JUNE 2005



            The Curriculum focus is transitioning from our Social Studies area this year to next year’s Fine Arts and Foreign Language departments.  We are in the process of selecting members for next year’s curriculum review committee.  Social Studies will have its final meeting next week.


            As the year draws to a close we are getting some feedback on TESA (the state testing program we are using this year which allows our students to test on-line).  TESA has a couple of advantages over the previous paper/pencil audits in that students can see their results immediately and they can re-test if they choose to do so.  Another TESA advantage for us is that we can get composite results as soon as each student submits a test.


            Here is a time-line regarding our curriculum model:


1.         In 2000-2001 the district engaged in strategic planning.  One outcome of the planning was a goal to develop the district’s scope and sequence, learner outcomes, and assessment items for all content areas at all grade levels.  In addition, an overall district evaluation program was encoded in board policy.


2.         In 2001-2002 the first curriculum development classes were begun wherein staff were grouped by content area and the strategic goal was implemented.  By year’s end many content areas K-12 were designed and cataloged.


3.         2002-2003 saw the first full year where some content areas were taught using the learner outcomes as an outline for instruction planning, and was also the first year where some assessment data was collected and evaluated.  The rough edges were many, and the learning curve steep but the initial data returns were none-the-less illuminating and many adjustments were made in content and process.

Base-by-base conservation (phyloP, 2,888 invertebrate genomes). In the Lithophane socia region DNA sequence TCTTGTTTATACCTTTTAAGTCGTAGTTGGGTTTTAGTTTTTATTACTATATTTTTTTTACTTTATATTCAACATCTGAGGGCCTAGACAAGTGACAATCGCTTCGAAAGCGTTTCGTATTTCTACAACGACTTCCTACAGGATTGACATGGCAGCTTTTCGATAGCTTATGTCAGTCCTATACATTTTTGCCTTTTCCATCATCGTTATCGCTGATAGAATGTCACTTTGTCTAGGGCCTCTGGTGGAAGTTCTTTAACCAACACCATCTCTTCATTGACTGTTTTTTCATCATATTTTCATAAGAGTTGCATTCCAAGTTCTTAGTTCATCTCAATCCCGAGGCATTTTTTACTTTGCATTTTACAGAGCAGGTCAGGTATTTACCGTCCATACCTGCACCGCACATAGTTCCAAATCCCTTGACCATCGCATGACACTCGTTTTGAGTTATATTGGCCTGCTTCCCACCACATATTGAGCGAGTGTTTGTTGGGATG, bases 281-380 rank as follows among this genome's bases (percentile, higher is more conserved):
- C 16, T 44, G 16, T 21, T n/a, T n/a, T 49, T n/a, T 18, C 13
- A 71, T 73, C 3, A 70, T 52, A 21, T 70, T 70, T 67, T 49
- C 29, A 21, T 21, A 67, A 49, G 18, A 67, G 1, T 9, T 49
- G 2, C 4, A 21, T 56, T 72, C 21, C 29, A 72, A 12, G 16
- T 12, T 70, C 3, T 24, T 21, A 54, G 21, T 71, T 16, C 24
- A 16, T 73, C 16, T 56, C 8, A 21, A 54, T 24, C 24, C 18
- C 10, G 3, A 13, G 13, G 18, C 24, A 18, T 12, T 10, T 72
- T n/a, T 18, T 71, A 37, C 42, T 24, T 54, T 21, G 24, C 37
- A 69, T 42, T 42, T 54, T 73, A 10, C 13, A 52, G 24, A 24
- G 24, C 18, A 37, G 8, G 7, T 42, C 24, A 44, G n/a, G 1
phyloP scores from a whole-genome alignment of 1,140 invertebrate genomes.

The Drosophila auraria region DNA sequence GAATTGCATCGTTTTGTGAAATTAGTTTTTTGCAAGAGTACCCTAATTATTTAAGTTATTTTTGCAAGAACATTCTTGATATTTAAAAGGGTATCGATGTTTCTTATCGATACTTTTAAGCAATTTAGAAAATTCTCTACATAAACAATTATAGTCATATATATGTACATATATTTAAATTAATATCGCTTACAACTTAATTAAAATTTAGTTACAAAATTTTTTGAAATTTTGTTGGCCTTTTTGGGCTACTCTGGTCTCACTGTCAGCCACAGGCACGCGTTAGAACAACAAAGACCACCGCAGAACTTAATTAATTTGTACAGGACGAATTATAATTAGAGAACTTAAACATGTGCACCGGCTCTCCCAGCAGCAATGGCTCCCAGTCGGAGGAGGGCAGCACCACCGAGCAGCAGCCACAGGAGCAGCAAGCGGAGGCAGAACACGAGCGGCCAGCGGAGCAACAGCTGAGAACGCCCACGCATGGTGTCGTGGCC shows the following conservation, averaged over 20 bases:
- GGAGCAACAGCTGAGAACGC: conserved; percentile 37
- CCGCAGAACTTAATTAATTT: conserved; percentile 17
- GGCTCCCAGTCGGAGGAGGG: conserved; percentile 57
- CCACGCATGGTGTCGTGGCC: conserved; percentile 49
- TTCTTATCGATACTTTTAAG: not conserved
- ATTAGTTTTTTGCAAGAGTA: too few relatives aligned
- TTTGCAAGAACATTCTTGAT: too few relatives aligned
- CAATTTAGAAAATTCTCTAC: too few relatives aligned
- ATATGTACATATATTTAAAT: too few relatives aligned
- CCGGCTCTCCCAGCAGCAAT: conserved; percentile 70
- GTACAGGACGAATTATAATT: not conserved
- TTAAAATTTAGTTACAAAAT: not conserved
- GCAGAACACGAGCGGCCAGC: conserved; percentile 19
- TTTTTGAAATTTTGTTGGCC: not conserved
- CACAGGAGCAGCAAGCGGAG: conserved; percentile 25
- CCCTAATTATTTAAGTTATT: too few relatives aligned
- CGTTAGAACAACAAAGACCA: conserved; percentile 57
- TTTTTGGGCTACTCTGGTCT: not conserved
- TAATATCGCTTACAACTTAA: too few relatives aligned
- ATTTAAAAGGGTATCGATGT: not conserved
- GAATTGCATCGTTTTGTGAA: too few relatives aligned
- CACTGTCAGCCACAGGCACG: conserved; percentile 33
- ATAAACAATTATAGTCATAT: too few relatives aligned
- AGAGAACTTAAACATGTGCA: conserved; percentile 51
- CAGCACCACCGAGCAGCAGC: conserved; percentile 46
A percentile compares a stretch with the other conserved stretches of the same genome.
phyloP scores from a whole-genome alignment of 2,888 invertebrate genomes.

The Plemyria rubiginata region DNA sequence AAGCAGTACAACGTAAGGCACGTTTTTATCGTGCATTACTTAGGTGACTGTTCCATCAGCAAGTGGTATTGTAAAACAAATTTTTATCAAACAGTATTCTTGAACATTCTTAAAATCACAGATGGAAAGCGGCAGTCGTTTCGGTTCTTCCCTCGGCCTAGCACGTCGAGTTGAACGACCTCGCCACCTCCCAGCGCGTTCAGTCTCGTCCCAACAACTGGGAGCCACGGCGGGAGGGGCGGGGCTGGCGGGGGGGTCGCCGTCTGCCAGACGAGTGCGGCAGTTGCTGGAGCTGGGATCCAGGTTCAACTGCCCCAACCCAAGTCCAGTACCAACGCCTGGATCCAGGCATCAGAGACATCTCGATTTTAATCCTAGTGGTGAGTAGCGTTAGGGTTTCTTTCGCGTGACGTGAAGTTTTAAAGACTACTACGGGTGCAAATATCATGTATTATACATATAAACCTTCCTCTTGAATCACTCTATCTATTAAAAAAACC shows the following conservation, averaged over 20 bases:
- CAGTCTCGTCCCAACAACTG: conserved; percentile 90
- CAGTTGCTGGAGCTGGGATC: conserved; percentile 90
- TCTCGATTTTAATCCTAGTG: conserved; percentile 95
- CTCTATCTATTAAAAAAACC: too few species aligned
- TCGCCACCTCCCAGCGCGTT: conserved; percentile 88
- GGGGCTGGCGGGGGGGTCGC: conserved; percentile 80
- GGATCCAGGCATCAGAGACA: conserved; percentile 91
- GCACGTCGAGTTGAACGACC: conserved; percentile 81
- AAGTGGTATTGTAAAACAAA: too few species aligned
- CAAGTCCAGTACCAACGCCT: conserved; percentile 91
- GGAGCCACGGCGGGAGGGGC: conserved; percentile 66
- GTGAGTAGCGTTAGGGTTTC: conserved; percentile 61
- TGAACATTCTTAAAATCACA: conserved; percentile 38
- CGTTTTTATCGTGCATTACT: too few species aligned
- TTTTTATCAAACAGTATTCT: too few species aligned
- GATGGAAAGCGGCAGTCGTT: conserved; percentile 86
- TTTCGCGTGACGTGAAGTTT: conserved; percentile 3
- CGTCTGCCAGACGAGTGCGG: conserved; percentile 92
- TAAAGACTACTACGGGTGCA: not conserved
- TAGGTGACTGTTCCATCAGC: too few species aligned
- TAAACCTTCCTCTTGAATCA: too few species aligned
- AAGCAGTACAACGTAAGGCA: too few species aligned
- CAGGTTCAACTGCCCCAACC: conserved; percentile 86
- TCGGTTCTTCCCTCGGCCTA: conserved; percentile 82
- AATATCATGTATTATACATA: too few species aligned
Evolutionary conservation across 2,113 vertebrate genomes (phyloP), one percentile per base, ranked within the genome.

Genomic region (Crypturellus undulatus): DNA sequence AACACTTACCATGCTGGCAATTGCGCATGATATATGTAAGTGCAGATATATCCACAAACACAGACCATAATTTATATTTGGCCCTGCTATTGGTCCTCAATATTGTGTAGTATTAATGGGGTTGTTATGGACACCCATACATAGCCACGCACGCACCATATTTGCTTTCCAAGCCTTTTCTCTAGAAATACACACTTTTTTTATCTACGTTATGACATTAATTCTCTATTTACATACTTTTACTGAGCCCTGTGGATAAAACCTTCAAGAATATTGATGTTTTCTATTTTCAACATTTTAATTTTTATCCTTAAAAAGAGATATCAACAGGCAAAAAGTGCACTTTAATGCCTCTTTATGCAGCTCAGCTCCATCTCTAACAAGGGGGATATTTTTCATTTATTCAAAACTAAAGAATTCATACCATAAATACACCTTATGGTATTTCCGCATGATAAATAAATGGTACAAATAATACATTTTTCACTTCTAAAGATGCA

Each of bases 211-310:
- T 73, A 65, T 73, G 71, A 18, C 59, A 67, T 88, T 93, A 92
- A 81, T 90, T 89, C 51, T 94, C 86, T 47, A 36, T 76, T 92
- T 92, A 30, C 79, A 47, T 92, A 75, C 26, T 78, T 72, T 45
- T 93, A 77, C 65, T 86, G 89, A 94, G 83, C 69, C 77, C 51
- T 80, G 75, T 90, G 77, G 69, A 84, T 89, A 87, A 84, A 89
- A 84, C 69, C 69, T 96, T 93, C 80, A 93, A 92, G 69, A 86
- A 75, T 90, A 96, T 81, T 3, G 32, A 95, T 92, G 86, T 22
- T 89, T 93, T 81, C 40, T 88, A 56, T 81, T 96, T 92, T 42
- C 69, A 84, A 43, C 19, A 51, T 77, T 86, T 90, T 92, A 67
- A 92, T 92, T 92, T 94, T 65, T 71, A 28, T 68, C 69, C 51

4.         2003-2004 is the first year that we tried to get all learner outcomes and assessments recorded core content area into the matrix system.  For those teachers and departments who were submitting data for the second year, the refinements were modest and the 1st year data was  already yielding results in teaching strategy if not also student success.  For those who engaged in data collections for the 1st time this year, we experienced the similar angst as those who made the initial plunge in 2002-2003. 


5.         2004-2005 will be our 2nd full year of collections from all core areas.  In addition, a number of other content areas will also be collected for the 1st time. 


            Our TESA results for reading in Creslane and MS are running at 70% at this time.  Math in both schools is running at 60%, an improvement.  HS Science is running at 58% today and writing could be as high as 84% for sophomores.  While we are showing a strong correlation between the scores with engaged learning sites and longitudinal data collections other factors are at work.  MS for example has been immersed with other curriculum development practices and professional development in the past three years, and no doubt benefit from their new reading program.  I cannot cite everything every teacher or work site did to contribute to our improved achievement save to say they have worked hard and improvised in depressed economic situations to overcome the obstacles in their path(s).  I am very proud of our teachers, support staff and administrators for Preparing Students for Success.


            We should have our final TESA scores early this summer.  Our matrix results will be compiled over the summer and will be in a longitudinal format at the August School Board Meeting.


Dr. Rick Stuber

Curriculum Director